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Steps to Success (by Charlotte Mooney)

I use Steps to Success to motivate and track student achievement in a variety of areas.If you can measure it, you can track it using Steps to Success! Here, I’ll use  the example of teaching vocabulary about food to intermediate students who are able to write in English. For students at the pre-writing stage see see ‘adapting Steps to Success for non-writers’ at the bottom of the page.

 

You will need:

 

A Steps to Success ladder

steps_to_success_ladder

 

 

 

 

 

 

 

 

A badge for each student

name_labels

A teacher record sheet
steps_to_success_record_sheet
You’ll also need something to time the tests with, and to make a sound when time is up.

 

Using Steps to Success

 

  • Introduce the content that you want to track. For example, during this unit I want students to increase their vocabulary of food items.
  • Timed pre-test #1. As soon as students have some knowledge of the content, give the students a timed pre-test. To reduce potential student anxiety, you can call it a game or a practice test. Tell the students the theme, and make sure that they understand the theme. (For the food unit, I want students to learn the names of foodstuffs, but I’ll also accept food-related words like ‘kitchen’ ‘fork’ and ‘eat.’) Make sure students know in advance what you will and will not accept. Decide in advance whether you will accept misspelled words. Explain the test procedure to the students. Start a timer. Depending on the ages of the students, set the timer for 3 or 5 minutes. The students have that time to list as many words within the theme as they can. When time is up, make a sound to alert the students. They should put down their pens immediately. With young and competitive students, this can take some practice to get right. Collect the students’ tests, and count up how many words each student listed. Record the scores and keep them to yourself. Share some of the words from the lists, particularly if some students have listed unusual words that others have not thought of. To help the students to remember the words, write them on the board, match them to pictures, make sure each student understands the meaning of the words, and use the words as often as possible in your discussions and teaching. Congratulate the students on completing the first part of the activity, and place each of their badges on the first rung of the ladder.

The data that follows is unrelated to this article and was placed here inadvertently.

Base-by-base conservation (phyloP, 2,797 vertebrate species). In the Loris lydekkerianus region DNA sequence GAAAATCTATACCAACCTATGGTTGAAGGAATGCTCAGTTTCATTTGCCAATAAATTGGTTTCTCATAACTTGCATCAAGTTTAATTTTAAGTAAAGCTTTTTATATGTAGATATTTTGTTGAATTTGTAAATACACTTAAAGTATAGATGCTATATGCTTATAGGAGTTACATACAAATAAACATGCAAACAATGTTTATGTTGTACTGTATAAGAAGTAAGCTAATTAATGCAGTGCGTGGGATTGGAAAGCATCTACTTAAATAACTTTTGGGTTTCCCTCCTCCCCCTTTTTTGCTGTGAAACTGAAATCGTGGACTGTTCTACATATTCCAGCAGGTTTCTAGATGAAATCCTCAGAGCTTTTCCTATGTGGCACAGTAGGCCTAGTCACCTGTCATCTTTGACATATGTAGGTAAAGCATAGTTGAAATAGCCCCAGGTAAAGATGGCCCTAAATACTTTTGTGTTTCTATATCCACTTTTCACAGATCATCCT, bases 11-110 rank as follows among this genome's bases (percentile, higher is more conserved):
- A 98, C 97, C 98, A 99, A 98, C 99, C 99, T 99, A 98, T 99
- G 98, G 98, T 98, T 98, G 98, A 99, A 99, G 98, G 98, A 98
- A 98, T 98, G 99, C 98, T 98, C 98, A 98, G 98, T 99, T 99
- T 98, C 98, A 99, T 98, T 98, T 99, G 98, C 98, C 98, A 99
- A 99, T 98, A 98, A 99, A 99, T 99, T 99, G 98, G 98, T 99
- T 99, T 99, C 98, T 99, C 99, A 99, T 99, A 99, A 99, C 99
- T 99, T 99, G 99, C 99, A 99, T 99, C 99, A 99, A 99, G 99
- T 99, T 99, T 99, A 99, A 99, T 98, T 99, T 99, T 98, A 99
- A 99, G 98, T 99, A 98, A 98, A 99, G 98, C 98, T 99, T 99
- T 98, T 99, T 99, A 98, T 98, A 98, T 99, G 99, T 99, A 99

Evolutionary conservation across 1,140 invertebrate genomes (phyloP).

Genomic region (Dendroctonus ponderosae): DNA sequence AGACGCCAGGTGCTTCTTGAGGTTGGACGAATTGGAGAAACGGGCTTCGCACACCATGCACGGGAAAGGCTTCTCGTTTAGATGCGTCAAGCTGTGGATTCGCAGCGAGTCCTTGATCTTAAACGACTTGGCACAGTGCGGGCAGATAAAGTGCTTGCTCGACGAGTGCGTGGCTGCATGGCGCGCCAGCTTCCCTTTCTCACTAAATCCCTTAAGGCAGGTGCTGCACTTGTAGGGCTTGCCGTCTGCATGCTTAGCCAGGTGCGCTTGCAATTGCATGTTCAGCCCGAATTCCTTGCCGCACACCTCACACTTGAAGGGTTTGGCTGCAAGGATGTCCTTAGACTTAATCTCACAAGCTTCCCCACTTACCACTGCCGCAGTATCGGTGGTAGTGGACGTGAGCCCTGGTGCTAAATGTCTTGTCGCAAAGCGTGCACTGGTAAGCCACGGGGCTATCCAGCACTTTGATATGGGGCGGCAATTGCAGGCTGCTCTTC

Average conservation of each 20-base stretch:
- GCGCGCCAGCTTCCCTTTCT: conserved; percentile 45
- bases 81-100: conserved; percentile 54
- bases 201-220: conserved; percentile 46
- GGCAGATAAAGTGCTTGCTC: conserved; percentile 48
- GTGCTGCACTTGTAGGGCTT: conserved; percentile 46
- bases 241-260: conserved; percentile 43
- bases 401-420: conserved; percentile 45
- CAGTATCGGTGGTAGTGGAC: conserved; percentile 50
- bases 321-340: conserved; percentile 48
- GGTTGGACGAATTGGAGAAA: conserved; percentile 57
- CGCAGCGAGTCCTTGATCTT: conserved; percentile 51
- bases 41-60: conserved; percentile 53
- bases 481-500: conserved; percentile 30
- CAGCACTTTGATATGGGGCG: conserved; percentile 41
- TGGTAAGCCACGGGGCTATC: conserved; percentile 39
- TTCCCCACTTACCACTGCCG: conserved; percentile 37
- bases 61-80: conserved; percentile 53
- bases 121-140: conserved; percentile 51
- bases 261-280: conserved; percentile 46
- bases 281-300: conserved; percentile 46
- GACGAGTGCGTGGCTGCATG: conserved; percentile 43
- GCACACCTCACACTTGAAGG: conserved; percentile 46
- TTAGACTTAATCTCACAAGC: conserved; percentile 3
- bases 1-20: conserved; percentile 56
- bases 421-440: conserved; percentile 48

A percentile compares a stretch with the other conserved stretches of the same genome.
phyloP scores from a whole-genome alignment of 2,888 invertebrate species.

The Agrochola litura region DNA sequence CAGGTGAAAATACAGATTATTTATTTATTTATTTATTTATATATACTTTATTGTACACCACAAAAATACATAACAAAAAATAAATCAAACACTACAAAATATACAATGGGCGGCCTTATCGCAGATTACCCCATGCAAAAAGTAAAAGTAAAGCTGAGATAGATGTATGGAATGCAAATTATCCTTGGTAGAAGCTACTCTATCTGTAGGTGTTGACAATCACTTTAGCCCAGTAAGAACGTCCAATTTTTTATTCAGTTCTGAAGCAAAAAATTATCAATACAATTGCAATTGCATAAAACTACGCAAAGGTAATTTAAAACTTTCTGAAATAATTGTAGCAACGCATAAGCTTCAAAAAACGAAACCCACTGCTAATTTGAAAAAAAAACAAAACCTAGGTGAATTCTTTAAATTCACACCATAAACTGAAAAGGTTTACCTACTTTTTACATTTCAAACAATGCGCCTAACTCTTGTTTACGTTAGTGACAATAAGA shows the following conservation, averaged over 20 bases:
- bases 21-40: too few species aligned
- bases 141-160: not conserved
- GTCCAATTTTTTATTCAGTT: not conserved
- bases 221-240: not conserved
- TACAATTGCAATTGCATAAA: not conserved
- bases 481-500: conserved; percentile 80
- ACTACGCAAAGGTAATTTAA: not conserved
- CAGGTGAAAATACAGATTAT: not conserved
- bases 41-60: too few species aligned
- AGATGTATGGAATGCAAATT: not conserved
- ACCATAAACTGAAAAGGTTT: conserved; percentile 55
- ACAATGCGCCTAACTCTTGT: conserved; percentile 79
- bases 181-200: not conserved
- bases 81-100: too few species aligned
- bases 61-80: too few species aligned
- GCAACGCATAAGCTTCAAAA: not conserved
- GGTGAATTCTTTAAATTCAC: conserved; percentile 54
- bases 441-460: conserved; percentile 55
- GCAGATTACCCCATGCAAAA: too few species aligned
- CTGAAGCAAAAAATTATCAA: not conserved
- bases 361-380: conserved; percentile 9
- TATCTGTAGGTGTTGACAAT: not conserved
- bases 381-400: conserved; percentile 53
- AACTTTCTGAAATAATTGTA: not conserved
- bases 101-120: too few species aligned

• Timed test #2. After you have taught some more content and the students have had a chance to learn some more vocabulary words, repeat the test. The object is for the students to list more words than they did last time. It doesn’t matter ifthey list some of the same words as last time because the object is to increase the number of words they can list. After the test, count the scores. If students have written one more word than last time, they can move their badge one rung up the ladder. If they have written two words more, they move up two rungs, etc. If students get a worse score, or their score is the same, they stay on the same rung.
  • Repeat and watch your students’ progress! As long as the students are still improving, they can still move up the ladder. You could reward the student who moves up the ladder the quickest, or the student who gets to the top of the ladder first, or you can just use the ladder as a motivational tool with no final goal.

Group of five happy children jumping outdoors.

 

 

 

 

 
Woohoo! Everyone’s a winner! Photo by Lighttruth

I found that this activity worked well in mixed-level classes, as each student competes against themselves. It pushes the brightest students to work harder and supports the weakest students by making sure that they are not singled out by consistently getting low scores in a test. It also allows weaker and stronger students to compete against each other.

 

Note: In my class I had some very smart and particularly competitive students. These students quickly worked out that if they deliberately did badly in the pre-test, it was easier for them to improve their scores in the later tests and so climb the ladder faster. Sneaky! I combatted this by recording the score that the students got on the very first pre-test (when they didn’t know what was coming) and ensured that they always got around that number for subsequent pre-tests. It is also harder for students to cheat if you change elements of the test each time, such as the length of time of the test, the type of words you request, etc. I also found that the higher the potential reward, the more the students were likely to cheat. If the only reward is feeling proud of their achievements, students are less likely to cheat.